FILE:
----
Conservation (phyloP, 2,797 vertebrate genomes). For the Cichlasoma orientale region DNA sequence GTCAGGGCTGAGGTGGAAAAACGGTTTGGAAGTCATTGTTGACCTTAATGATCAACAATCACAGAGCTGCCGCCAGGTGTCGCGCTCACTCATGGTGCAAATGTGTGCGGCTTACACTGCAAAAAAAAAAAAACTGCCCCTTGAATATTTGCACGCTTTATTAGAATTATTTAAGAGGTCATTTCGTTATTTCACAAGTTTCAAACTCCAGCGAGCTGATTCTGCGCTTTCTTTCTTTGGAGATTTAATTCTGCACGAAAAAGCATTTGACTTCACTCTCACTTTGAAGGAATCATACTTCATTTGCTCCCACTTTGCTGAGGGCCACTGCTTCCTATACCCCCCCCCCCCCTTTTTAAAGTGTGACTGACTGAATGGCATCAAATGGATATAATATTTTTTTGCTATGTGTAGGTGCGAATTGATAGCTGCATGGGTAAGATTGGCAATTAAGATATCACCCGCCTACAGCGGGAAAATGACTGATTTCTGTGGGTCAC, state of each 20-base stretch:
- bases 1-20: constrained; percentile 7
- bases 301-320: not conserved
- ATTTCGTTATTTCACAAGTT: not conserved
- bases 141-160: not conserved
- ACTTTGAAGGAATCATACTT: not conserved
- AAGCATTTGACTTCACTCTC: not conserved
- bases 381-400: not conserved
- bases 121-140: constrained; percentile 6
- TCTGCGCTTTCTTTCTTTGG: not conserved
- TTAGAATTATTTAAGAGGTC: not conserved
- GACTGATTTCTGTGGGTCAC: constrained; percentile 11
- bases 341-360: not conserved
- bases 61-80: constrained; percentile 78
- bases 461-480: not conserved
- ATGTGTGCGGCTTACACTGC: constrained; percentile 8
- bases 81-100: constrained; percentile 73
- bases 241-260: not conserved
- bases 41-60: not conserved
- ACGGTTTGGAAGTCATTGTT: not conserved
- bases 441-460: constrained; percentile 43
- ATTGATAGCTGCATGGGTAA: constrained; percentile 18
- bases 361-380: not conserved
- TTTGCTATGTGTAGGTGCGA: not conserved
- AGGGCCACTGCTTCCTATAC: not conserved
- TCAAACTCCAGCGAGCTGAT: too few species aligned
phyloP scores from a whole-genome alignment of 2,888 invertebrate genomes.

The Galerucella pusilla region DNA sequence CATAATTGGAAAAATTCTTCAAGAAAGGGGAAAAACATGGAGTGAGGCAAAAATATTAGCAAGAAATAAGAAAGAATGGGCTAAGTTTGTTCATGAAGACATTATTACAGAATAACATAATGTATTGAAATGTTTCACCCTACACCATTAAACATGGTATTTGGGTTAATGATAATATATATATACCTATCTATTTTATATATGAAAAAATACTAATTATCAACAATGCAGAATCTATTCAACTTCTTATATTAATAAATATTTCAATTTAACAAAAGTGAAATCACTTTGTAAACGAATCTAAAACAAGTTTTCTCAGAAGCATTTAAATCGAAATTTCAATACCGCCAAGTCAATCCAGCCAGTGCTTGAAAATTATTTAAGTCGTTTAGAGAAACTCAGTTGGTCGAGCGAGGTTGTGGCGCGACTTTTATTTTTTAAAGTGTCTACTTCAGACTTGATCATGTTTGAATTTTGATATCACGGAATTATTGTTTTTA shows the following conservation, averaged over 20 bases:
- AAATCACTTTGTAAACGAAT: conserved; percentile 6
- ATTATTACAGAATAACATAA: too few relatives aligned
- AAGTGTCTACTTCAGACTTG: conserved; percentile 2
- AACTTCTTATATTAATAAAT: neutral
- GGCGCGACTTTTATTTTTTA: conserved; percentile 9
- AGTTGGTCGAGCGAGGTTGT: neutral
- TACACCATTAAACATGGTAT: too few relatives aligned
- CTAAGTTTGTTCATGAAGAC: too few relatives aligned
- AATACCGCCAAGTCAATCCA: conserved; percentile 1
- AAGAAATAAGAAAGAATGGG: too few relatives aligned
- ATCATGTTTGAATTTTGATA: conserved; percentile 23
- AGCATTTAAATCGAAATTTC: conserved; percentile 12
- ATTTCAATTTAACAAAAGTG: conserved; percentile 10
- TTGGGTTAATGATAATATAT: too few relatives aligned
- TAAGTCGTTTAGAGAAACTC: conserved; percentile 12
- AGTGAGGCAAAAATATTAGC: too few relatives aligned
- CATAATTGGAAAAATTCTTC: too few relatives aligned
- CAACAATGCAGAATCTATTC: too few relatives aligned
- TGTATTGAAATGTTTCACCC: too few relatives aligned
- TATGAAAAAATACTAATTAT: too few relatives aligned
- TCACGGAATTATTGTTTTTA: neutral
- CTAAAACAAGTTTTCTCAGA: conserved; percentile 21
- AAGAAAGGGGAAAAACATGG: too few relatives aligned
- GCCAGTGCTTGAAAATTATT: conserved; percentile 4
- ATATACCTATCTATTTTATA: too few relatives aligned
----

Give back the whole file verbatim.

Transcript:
Conservation (phyloP, 2,797 vertebrate genomes). For the Cichlasoma orientale region DNA sequence GTCAGGGCTGAGGTGGAAAAACGGTTTGGAAGTCATTGTTGACCTTAATGATCAACAATCACAGAGCTGCCGCCAGGTGTCGCGCTCACTCATGGTGCAAATGTGTGCGGCTTACACTGCAAAAAAAAAAAAACTGCCCCTTGAATATTTGCACGCTTTATTAGAATTATTTAAGAGGTCATTTCGTTATTTCACAAGTTTCAAACTCCAGCGAGCTGATTCTGCGCTTTCTTTCTTTGGAGATTTAATTCTGCACGAAAAAGCATTTGACTTCACTCTCACTTTGAAGGAATCATACTTCATTTGCTCCCACTTTGCTGAGGGCCACTGCTTCCTATACCCCCCCCCCCCCTTTTTAAAGTGTGACTGACTGAATGGCATCAAATGGATATAATATTTTTTTGCTATGTGTAGGTGCGAATTGATAGCTGCATGGGTAAGATTGGCAATTAAGATATCACCCGCCTACAGCGGGAAAATGACTGATTTCTGTGGGTCAC, state of each 20-base stretch:
- bases 1-20: constrained; percentile 7
- bases 301-320: not conserved
- ATTTCGTTATTTCACAAGTT: not conserved
- bases 141-160: not conserved
- ACTTTGAAGGAATCATACTT: not conserved
- AAGCATTTGACTTCACTCTC: not conserved
- bases 381-400: not conserved
- bases 121-140: constrained; percentile 6
- TCTGCGCTTTCTTTCTTTGG: not conserved
- TTAGAATTATTTAAGAGGTC: not conserved
- GACTGATTTCTGTGGGTCAC: constrained; percentile 11
- bases 341-360: not conserved
- bases 61-80: constrained; percentile 78
- bases 461-480: not conserved
- ATGTGTGCGGCTTACACTGC: constrained; percentile 8
- bases 81-100: constrained; percentile 73
- bases 241-260: not conserved
- bases 41-60: not conserved
- ACGGTTTGGAAGTCATTGTT: not conserved
- bases 441-460: constrained; percentile 43
- ATTGATAGCTGCATGGGTAA: constrained; percentile 18
- bases 361-380: not conserved
- TTTGCTATGTGTAGGTGCGA: not conserved
- AGGGCCACTGCTTCCTATAC: not conserved
- TCAAACTCCAGCGAGCTGAT: too few species aligned
phyloP scores from a whole-genome alignment of 2,888 invertebrate genomes.

The Galerucella pusilla region DNA sequence CATAATTGGAAAAATTCTTCAAGAAAGGGGAAAAACATGGAGTGAGGCAAAAATATTAGCAAGAAATAAGAAAGAATGGGCTAAGTTTGTTCATGAAGACATTATTACAGAATAACATAATGTATTGAAATGTTTCACCCTACACCATTAAACATGGTATTTGGGTTAATGATAATATATATATACCTATCTATTTTATATATGAAAAAATACTAATTATCAACAATGCAGAATCTATTCAACTTCTTATATTAATAAATATTTCAATTTAACAAAAGTGAAATCACTTTGTAAACGAATCTAAAACAAGTTTTCTCAGAAGCATTTAAATCGAAATTTCAATACCGCCAAGTCAATCCAGCCAGTGCTTGAAAATTATTTAAGTCGTTTAGAGAAACTCAGTTGGTCGAGCGAGGTTGTGGCGCGACTTTTATTTTTTAAAGTGTCTACTTCAGACTTGATCATGTTTGAATTTTGATATCACGGAATTATTGTTTTTA shows the following conservation, averaged over 20 bases:
- AAATCACTTTGTAAACGAAT: conserved; percentile 6
- ATTATTACAGAATAACATAA: too few relatives aligned
- AAGTGTCTACTTCAGACTTG: conserved; percentile 2
- AACTTCTTATATTAATAAAT: neutral
- GGCGCGACTTTTATTTTTTA: conserved; percentile 9
- AGTTGGTCGAGCGAGGTTGT: neutral
- TACACCATTAAACATGGTAT: too few relatives aligned
- CTAAGTTTGTTCATGAAGAC: too few relatives aligned
- AATACCGCCAAGTCAATCCA: conserved; percentile 1
- AAGAAATAAGAAAGAATGGG: too few relatives aligned
- ATCATGTTTGAATTTTGATA: conserved; percentile 23
- AGCATTTAAATCGAAATTTC: conserved; percentile 12
- ATTTCAATTTAACAAAAGTG: conserved; percentile 10
- TTGGGTTAATGATAATATAT: too few relatives aligned
- TAAGTCGTTTAGAGAAACTC: conserved; percentile 12
- AGTGAGGCAAAAATATTAGC: too few relatives aligned
- CATAATTGGAAAAATTCTTC: too few relatives aligned
- CAACAATGCAGAATCTATTC: too few relatives aligned
- TGTATTGAAATGTTTCACCC: too few relatives aligned
- TATGAAAAAATACTAATTAT: too few relatives aligned
- TCACGGAATTATTGTTTTTA: neutral
- CTAAAACAAGTTTTCTCAGA: conserved; percentile 21
- AAGAAAGGGGAAAAACATGG: too few relatives aligned
- GCCAGTGCTTGAAAATTATT: conserved; percentile 4
- ATATACCTATCTATTTTATA: too few relatives aligned